The following article was written by Samwise Shepic, who joined us to talk about 59-point Cross Faction in our Alternative Formats episode!
What is 59-Cross? It’s a short, fast, fun tournament format that facilitates brilliant listbuilding shenanigans while still requiring expert flying, all in a tightly compressed timeframe for ease of running events in a short window. Read on!
Hello fellow X-Wing players, Jon Conley was the one who had this brilliant idea to create this format. He wanted to run X-Wing tournaments at a game store called Adventurer’s Quarter, which was located in Arvada Colorado. This game store was a two-man operation, before it disappeared, and the owner did not keep the store open past 10. In other words we needed to be discreet and quick about our tournaments. I am sure that the rest of you would agree that a standard 100-point tournament is anything but quick or discreet.
The reasoning behind having 59 points was to keep players from playing a five-ship swarm. If we had made it 60 points, players could run four TIE Fighters and a Z-95, This would have created a dominating swarm Meta for this game type (who knows what it would do currently). Instead, we can only field a maximum of four ships, which is a nice balance. Also, we kept the rounds to a maximum 45 minutes. Currently, I would bump the time up to 50 because there are so many different ships and upgrades that everyone needs to have more time for setup and to observe the opposing squads upgrades. Also, instead of the standard six obstacles, we use twelve, and they can be placed anywhere on the board except range one from players edges and range one of other obstacles. This creates a dense field on the entire board to maneuver your ships through. Playing with this format definitely taught me how to pilot large base ships in tight situations.
The game has changed dramatically since the inception of 59 point cross faction, but this format has withstood the test time. There are tons of interesting combinations that can be explored. Every time a new wave comes out it is interesting to see what new shenanigans can be had. I run this format almost every other month at The Wizard’s Chest and my players enjoy this because it is entirely different and a nice break from the standard format that everyone plays. I would love to see this format become a standard staple throughout the rest of the country.
– Sam Shepic –
59-Point Cross-Faction Rules
Unless otherwise specified, play proceeds as normal under official FFG Standard Play rules.
Each player brings one list of up to 59 points. All faction restrictions are lifted. A player’s squad must contain at least 2 ships, from 2 different factions.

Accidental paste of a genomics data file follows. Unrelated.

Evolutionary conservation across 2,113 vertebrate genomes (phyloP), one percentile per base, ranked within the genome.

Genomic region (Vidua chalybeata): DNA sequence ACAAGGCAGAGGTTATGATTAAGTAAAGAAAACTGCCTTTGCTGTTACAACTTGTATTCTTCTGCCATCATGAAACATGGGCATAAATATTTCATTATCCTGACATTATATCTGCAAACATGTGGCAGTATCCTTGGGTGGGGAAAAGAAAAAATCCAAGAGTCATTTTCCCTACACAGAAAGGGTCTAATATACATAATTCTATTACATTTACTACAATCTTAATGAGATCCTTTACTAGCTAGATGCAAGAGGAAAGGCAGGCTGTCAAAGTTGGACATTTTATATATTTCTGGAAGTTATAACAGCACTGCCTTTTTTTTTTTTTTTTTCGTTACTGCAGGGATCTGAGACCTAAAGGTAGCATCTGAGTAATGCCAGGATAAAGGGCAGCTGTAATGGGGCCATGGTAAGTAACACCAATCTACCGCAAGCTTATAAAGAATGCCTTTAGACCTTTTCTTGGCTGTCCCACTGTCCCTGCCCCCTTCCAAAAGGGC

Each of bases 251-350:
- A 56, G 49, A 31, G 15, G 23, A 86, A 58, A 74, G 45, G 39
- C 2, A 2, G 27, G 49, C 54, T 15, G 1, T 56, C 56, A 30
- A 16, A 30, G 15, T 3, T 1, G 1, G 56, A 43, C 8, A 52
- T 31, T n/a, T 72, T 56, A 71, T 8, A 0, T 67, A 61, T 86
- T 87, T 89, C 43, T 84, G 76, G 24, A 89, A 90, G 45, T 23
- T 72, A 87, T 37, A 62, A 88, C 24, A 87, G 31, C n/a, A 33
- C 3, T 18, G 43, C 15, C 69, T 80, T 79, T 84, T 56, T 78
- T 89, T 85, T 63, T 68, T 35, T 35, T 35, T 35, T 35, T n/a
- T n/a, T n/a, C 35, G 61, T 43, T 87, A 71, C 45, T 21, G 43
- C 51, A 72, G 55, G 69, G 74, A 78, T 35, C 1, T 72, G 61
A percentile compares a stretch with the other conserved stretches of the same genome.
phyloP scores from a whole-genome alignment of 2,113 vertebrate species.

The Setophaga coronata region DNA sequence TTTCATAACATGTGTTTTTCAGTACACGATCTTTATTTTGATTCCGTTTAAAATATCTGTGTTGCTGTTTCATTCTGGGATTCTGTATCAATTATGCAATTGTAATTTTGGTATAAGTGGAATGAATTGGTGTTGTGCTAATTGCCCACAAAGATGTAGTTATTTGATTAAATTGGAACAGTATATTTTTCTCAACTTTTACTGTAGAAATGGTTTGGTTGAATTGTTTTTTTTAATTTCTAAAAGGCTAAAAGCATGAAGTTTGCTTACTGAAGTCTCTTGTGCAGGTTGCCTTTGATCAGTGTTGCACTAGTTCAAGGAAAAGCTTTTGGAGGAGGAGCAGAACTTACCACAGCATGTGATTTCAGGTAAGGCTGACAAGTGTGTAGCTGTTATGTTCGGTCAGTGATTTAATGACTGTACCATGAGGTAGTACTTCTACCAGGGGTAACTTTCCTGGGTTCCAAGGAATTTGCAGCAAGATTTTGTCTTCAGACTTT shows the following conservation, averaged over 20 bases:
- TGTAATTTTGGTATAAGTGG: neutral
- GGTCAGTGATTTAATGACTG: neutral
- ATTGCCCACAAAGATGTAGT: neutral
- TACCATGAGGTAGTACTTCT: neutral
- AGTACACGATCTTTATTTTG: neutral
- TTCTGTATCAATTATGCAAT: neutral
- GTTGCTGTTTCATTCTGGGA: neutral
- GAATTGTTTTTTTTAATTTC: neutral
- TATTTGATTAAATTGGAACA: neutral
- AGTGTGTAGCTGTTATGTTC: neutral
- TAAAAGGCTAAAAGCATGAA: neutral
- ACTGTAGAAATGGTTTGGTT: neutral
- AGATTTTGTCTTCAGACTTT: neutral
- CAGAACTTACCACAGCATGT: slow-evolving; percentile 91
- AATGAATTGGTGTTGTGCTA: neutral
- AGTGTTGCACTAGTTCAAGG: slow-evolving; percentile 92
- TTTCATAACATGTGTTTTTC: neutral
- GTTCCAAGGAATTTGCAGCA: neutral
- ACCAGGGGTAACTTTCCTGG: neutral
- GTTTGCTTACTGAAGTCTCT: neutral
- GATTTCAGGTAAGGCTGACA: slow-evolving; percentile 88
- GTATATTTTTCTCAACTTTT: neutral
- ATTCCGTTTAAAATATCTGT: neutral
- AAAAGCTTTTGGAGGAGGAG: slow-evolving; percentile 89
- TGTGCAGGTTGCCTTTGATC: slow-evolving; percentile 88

E.g., a crew or upgrade that specifies “Scum Only” Can be flown on an Imperial ship.
Each player brings Six unique obstacles from any Core Set, the VT-49 Decimator or YT-2400 expansions. It is recommended players mark their own obstacles in a unique way so they can recognize their own equipment.
Starting with the player with initiative, each player takes turns placing one obstacle into the play area. Obstacles cannot be placed within Range 1 of another obstacle, or nearer than Range 1 of either player’s board edge. Obstacles may be placed as near to other board edges as a player wishes as long as that placement satisfies each other restriction.
Starting with the lowest pilot skill ship (Initiative breaks ties) and going in order of increasing pilot skill, each player places their ships inside Range 1 of their board edge.
Gameplay proceeds as normal, just like a standard game of X-Wing Miniatures. The Round Timer is set to 45 Minutes. The winner is the first player to eliminate all of their opponent’s ships, or have the most squad points of ships remaining on the board after the round timer is up. The game adheres to the half-point rule for large base ships. Tournament results can be tracked with any existing tournament software or tracking sheet, however, MoV is calculated from 59 point maximum, instead of 100.
Editor’s Note: This format s incredibly fun – 59 points is not quite broken enough to eliminate balance from odd faction combinations! It is perfect for short events or for side events at larger tournaments – an 8-man Swiss tournament of 59-cross can be quite easily completed in around 2.5 hours or less. It is also a great format for 3-player games! Not too many ships on the board and it still goes quickly enough to have fun.